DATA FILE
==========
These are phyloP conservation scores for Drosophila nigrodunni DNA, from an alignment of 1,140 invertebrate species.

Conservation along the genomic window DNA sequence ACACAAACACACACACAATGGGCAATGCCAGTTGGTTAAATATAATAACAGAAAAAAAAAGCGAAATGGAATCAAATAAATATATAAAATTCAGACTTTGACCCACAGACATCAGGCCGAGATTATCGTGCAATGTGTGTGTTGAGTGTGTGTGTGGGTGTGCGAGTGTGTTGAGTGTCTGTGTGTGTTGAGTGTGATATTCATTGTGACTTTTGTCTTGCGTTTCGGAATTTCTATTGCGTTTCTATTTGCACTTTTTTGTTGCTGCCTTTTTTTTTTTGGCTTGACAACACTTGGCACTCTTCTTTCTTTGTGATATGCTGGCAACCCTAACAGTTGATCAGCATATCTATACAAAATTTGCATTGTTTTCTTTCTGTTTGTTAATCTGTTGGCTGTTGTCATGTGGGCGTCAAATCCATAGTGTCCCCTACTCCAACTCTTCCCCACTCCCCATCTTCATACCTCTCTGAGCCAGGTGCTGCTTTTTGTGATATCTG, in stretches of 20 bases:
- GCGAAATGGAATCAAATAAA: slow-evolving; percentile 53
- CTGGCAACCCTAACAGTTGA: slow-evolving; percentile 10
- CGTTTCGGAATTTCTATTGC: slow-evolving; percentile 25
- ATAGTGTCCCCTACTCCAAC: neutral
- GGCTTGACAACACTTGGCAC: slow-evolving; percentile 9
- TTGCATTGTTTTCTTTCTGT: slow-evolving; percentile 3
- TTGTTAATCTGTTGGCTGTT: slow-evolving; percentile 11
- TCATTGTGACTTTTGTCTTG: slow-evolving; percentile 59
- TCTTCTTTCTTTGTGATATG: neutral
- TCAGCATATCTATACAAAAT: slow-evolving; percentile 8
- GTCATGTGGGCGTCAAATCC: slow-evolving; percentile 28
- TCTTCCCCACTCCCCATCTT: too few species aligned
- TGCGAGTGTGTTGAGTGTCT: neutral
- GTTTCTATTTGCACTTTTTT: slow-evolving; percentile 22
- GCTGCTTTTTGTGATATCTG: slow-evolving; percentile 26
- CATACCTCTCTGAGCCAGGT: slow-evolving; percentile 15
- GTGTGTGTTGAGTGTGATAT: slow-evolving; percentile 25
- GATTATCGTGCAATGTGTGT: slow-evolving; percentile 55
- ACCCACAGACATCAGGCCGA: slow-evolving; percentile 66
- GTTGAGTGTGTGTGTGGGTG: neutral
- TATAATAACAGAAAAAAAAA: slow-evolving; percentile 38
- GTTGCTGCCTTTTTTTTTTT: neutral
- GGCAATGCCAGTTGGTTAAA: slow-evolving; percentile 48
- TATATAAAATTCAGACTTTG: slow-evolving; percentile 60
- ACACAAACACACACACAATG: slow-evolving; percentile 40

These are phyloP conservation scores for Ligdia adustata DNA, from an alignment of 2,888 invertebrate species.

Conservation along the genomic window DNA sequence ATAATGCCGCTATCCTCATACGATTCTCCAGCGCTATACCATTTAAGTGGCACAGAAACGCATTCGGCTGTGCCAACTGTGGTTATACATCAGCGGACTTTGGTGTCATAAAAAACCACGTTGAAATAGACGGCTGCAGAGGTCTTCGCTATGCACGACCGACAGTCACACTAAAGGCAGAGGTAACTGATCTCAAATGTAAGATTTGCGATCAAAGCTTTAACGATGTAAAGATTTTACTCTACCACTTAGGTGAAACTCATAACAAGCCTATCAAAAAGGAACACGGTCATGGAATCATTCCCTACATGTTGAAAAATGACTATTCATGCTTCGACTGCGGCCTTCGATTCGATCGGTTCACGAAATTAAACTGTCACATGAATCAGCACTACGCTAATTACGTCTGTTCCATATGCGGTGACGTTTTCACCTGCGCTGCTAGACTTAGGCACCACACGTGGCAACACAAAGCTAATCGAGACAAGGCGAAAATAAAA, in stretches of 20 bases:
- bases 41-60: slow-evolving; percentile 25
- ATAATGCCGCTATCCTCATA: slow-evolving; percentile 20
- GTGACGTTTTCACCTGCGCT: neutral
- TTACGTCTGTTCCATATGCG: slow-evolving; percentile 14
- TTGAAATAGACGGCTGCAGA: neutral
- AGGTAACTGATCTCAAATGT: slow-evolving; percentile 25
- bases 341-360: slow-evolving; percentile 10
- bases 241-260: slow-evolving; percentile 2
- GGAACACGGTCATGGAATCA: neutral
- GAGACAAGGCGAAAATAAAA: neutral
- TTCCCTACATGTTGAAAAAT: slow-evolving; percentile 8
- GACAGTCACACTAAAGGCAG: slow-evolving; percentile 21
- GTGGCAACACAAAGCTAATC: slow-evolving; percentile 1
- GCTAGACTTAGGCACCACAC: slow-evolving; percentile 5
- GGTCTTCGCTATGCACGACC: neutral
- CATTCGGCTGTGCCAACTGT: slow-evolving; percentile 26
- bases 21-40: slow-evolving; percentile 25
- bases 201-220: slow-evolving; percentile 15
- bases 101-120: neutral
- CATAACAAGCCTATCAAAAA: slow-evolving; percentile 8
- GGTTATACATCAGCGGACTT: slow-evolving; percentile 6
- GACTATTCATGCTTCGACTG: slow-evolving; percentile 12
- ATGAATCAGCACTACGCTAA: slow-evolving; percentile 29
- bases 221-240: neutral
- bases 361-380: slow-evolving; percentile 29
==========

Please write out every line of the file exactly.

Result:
These are phyloP conservation scores for Drosophila nigrodunni DNA, from an alignment of 1,140 invertebrate species.

Conservation along the genomic window DNA sequence ACACAAACACACACACAATGGGCAATGCCAGTTGGTTAAATATAATAACAGAAAAAAAAAGCGAAATGGAATCAAATAAATATATAAAATTCAGACTTTGACCCACAGACATCAGGCCGAGATTATCGTGCAATGTGTGTGTTGAGTGTGTGTGTGGGTGTGCGAGTGTGTTGAGTGTCTGTGTGTGTTGAGTGTGATATTCATTGTGACTTTTGTCTTGCGTTTCGGAATTTCTATTGCGTTTCTATTTGCACTTTTTTGTTGCTGCCTTTTTTTTTTTGGCTTGACAACACTTGGCACTCTTCTTTCTTTGTGATATGCTGGCAACCCTAACAGTTGATCAGCATATCTATACAAAATTTGCATTGTTTTCTTTCTGTTTGTTAATCTGTTGGCTGTTGTCATGTGGGCGTCAAATCCATAGTGTCCCCTACTCCAACTCTTCCCCACTCCCCATCTTCATACCTCTCTGAGCCAGGTGCTGCTTTTTGTGATATCTG, in stretches of 20 bases:
- GCGAAATGGAATCAAATAAA: slow-evolving; percentile 53
- CTGGCAACCCTAACAGTTGA: slow-evolving; percentile 10
- CGTTTCGGAATTTCTATTGC: slow-evolving; percentile 25
- ATAGTGTCCCCTACTCCAAC: neutral
- GGCTTGACAACACTTGGCAC: slow-evolving; percentile 9
- TTGCATTGTTTTCTTTCTGT: slow-evolving; percentile 3
- TTGTTAATCTGTTGGCTGTT: slow-evolving; percentile 11
- TCATTGTGACTTTTGTCTTG: slow-evolving; percentile 59
- TCTTCTTTCTTTGTGATATG: neutral
- TCAGCATATCTATACAAAAT: slow-evolving; percentile 8
- GTCATGTGGGCGTCAAATCC: slow-evolving; percentile 28
- TCTTCCCCACTCCCCATCTT: too few species aligned
- TGCGAGTGTGTTGAGTGTCT: neutral
- GTTTCTATTTGCACTTTTTT: slow-evolving; percentile 22
- GCTGCTTTTTGTGATATCTG: slow-evolving; percentile 26
- CATACCTCTCTGAGCCAGGT: slow-evolving; percentile 15
- GTGTGTGTTGAGTGTGATAT: slow-evolving; percentile 25
- GATTATCGTGCAATGTGTGT: slow-evolving; percentile 55
- ACCCACAGACATCAGGCCGA: slow-evolving; percentile 66
- GTTGAGTGTGTGTGTGGGTG: neutral
- TATAATAACAGAAAAAAAAA: slow-evolving; percentile 38
- GTTGCTGCCTTTTTTTTTTT: neutral
- GGCAATGCCAGTTGGTTAAA: slow-evolving; percentile 48
- TATATAAAATTCAGACTTTG: slow-evolving; percentile 60
- ACACAAACACACACACAATG: slow-evolving; percentile 40

These are phyloP conservation scores for Ligdia adustata DNA, from an alignment of 2,888 invertebrate species.

Conservation along the genomic window DNA sequence ATAATGCCGCTATCCTCATACGATTCTCCAGCGCTATACCATTTAAGTGGCACAGAAACGCATTCGGCTGTGCCAACTGTGGTTATACATCAGCGGACTTTGGTGTCATAAAAAACCACGTTGAAATAGACGGCTGCAGAGGTCTTCGCTATGCACGACCGACAGTCACACTAAAGGCAGAGGTAACTGATCTCAAATGTAAGATTTGCGATCAAAGCTTTAACGATGTAAAGATTTTACTCTACCACTTAGGTGAAACTCATAACAAGCCTATCAAAAAGGAACACGGTCATGGAATCATTCCCTACATGTTGAAAAATGACTATTCATGCTTCGACTGCGGCCTTCGATTCGATCGGTTCACGAAATTAAACTGTCACATGAATCAGCACTACGCTAATTACGTCTGTTCCATATGCGGTGACGTTTTCACCTGCGCTGCTAGACTTAGGCACCACACGTGGCAACACAAAGCTAATCGAGACAAGGCGAAAATAAAA, in stretches of 20 bases:
- bases 41-60: slow-evolving; percentile 25
- ATAATGCCGCTATCCTCATA: slow-evolving; percentile 20
- GTGACGTTTTCACCTGCGCT: neutral
- TTACGTCTGTTCCATATGCG: slow-evolving; percentile 14
- TTGAAATAGACGGCTGCAGA: neutral
- AGGTAACTGATCTCAAATGT: slow-evolving; percentile 25
- bases 341-360: slow-evolving; percentile 10
- bases 241-260: slow-evolving; percentile 2
- GGAACACGGTCATGGAATCA: neutral
- GAGACAAGGCGAAAATAAAA: neutral
- TTCCCTACATGTTGAAAAAT: slow-evolving; percentile 8
- GACAGTCACACTAAAGGCAG: slow-evolving; percentile 21
- GTGGCAACACAAAGCTAATC: slow-evolving; percentile 1
- GCTAGACTTAGGCACCACAC: slow-evolving; percentile 5
- GGTCTTCGCTATGCACGACC: neutral
- CATTCGGCTGTGCCAACTGT: slow-evolving; percentile 26
- bases 21-40: slow-evolving; percentile 25
- bases 201-220: slow-evolving; percentile 15
- bases 101-120: neutral
- CATAACAAGCCTATCAAAAA: slow-evolving; percentile 8
- GGTTATACATCAGCGGACTT: slow-evolving; percentile 6
- GACTATTCATGCTTCGACTG: slow-evolving; percentile 12
- ATGAATCAGCACTACGCTAA: slow-evolving; percentile 29
- bases 221-240: neutral
- bases 361-380: slow-evolving; percentile 29